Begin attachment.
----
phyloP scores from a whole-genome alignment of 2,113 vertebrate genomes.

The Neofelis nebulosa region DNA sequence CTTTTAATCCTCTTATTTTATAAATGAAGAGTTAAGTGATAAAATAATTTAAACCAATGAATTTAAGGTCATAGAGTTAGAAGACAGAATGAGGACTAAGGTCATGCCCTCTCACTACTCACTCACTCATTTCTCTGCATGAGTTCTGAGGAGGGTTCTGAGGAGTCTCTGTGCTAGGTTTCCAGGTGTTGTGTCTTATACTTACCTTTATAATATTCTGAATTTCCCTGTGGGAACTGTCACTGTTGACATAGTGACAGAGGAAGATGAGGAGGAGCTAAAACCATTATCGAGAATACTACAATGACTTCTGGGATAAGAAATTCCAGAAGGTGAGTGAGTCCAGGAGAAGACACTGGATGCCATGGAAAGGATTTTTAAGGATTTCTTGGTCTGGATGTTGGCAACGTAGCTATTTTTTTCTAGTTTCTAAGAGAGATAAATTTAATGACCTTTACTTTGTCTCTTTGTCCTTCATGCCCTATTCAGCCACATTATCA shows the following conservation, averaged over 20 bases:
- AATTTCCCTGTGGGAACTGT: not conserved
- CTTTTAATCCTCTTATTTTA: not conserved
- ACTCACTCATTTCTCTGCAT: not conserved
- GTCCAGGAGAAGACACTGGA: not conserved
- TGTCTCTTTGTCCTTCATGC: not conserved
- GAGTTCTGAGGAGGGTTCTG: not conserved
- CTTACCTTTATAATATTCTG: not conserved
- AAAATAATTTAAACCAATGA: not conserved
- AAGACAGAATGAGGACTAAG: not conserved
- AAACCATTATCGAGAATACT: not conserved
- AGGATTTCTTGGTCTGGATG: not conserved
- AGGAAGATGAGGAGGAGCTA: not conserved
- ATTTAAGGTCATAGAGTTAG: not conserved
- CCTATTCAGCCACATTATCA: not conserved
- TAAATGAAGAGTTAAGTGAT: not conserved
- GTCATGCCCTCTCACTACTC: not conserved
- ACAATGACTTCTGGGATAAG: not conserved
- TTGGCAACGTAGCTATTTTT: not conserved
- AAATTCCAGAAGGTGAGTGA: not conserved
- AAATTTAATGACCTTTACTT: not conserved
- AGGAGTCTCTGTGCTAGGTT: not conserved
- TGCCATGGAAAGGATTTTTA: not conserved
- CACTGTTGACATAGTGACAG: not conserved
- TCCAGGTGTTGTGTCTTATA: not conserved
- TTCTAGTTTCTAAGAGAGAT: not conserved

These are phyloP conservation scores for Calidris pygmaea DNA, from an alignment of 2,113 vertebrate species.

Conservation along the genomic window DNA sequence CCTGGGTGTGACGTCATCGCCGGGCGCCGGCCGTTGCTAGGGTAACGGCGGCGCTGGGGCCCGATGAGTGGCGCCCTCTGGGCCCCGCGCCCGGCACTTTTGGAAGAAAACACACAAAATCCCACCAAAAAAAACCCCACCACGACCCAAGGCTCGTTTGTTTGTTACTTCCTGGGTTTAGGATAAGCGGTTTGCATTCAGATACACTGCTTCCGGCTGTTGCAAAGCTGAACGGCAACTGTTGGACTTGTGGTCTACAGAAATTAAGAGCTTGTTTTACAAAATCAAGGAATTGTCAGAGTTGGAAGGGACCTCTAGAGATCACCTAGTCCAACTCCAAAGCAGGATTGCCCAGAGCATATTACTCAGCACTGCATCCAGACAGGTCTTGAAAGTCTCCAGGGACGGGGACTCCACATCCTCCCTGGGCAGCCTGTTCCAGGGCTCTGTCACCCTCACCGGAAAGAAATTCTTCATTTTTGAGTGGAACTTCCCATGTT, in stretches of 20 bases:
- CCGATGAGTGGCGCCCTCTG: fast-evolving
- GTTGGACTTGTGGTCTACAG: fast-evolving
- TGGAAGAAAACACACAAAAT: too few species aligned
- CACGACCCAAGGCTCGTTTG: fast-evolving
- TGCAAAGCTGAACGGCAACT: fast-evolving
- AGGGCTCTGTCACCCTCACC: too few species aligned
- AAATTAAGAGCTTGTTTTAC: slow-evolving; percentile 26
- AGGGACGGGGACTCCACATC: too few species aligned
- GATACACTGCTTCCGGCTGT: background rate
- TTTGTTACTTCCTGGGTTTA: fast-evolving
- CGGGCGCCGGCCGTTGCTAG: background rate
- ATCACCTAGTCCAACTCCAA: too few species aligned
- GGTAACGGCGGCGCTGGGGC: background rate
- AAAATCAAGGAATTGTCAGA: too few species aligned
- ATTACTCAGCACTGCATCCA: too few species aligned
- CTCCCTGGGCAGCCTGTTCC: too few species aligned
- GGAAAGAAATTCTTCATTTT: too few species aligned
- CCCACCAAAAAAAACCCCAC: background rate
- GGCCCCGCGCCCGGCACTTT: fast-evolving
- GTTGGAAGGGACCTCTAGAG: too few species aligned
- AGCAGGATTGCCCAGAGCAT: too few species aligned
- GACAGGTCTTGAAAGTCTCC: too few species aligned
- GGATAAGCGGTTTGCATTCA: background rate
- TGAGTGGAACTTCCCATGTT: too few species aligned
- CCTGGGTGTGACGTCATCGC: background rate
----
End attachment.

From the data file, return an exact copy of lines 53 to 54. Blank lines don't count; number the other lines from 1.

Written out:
- TGAGTGGAACTTCCCATGTT: too few species aligned
- CCTGGGTGTGACGTCATCGC: background rate